Sage Grouse (Centrocercus urophasianus)
The largest North American grouse species. Adult males are about 28 inches long on average and weigh about 6 lbs. Hens are about 21 inches in height and weigh about 3 lbs.
Sage-grouse habitat is sagebrush steppe and grassland country. They mostly consume sagebrush leaves, other plant leaves, stems, buds, and insects. Sagebrush is particularly important for sage-grouse in the winter, as it is their primary food source.
During mating season (March-May) the males gather to dance at strutting grounds, known as leks (open areas surrounded by sagebrush cover). Hens usually mate with the most dominant male and nest in suitable sagebrush cover within close proximity to the lek. Hens lay 6-10 eggs similar in size to a chicken’s.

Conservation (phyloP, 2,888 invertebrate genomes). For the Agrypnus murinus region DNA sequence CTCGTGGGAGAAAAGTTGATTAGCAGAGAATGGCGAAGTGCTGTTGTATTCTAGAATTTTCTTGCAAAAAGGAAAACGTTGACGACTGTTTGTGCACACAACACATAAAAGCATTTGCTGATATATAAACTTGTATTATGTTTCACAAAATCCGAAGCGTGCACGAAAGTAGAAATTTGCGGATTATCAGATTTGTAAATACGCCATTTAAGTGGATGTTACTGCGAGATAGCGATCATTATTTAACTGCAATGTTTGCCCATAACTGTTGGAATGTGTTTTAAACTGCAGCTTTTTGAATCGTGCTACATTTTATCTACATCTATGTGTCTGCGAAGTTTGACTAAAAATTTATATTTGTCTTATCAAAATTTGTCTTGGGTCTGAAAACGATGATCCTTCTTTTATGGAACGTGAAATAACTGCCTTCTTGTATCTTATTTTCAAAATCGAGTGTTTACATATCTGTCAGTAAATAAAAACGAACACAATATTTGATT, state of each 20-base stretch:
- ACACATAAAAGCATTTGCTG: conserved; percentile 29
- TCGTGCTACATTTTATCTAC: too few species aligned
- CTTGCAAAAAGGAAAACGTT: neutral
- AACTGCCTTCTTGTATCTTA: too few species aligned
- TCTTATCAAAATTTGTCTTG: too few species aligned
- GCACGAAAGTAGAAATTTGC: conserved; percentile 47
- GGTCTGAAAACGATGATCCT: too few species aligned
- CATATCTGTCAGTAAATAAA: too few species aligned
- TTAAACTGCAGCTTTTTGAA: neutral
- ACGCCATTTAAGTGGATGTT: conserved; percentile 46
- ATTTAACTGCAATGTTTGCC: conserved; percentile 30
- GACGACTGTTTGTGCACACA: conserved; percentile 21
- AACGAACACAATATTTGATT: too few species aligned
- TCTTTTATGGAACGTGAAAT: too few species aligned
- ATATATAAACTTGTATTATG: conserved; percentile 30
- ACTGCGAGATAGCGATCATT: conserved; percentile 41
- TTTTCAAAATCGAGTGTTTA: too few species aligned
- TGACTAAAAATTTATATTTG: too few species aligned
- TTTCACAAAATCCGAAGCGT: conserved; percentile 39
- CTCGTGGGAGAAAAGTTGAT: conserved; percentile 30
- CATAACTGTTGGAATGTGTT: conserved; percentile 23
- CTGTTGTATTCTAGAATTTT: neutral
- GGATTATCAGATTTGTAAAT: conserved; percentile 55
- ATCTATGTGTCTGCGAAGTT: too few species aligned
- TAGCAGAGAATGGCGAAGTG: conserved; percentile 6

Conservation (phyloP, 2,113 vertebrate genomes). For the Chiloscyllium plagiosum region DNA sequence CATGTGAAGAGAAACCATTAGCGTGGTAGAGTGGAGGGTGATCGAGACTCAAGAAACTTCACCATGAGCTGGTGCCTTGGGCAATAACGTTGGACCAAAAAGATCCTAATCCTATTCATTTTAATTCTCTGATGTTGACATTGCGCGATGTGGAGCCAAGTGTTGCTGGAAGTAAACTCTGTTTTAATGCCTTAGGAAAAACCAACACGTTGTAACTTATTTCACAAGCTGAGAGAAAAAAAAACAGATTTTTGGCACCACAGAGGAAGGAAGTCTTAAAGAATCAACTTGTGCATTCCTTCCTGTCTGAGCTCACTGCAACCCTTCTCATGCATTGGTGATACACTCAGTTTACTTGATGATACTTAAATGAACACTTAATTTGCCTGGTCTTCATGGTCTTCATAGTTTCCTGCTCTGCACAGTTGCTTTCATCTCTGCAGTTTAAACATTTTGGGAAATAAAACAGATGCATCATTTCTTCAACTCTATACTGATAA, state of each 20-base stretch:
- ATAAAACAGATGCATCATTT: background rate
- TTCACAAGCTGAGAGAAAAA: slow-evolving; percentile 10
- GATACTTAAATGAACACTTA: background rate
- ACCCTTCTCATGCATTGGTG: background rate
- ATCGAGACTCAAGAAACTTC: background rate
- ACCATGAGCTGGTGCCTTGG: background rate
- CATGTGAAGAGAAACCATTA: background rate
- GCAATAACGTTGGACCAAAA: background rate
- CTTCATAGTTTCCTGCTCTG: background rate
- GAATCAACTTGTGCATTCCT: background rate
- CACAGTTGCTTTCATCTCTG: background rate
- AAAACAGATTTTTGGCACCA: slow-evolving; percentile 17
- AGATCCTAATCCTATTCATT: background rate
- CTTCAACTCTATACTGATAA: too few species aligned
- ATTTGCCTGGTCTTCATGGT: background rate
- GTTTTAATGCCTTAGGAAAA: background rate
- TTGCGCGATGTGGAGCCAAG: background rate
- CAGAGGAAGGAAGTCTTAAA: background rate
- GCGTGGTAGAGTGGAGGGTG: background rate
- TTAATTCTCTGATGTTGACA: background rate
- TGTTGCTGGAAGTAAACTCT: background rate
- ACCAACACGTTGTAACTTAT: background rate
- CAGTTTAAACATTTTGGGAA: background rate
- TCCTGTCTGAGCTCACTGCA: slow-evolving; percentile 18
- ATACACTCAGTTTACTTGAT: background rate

Sage-grouse chicks are able to run and feed on their own upon hatching, but are still dependent on their mother hen for guidance and protection until about 50 days post-hatch.
Wildfire & Sage-grouse
In Washington, sage-grouse habitat is found in the sagebrush covered shrub-steppe and channeled scabland areas, as shown in the sage-grouse priority habitat map (right).
Not only is this area habitat for sage-grouse, it is also highly susceptible to wildfire. Sage-grouse naturally prefer the land that has not been burned in recent decades and has mature sagebrush intact. The concern here is that scablands have a moderate to high potential for wildfire. Protecting the landscape, as well as sage-grouse habitat is crucial to sage-grouse survival.
Sage-grouse can survive up to 9 years in the wild. In Washington, the annual survival rate for males is 56.9% and 72.5% for females.
Populations have been declining since the 1960’s, and in Washington State the sage-grouse is currently considered threatened.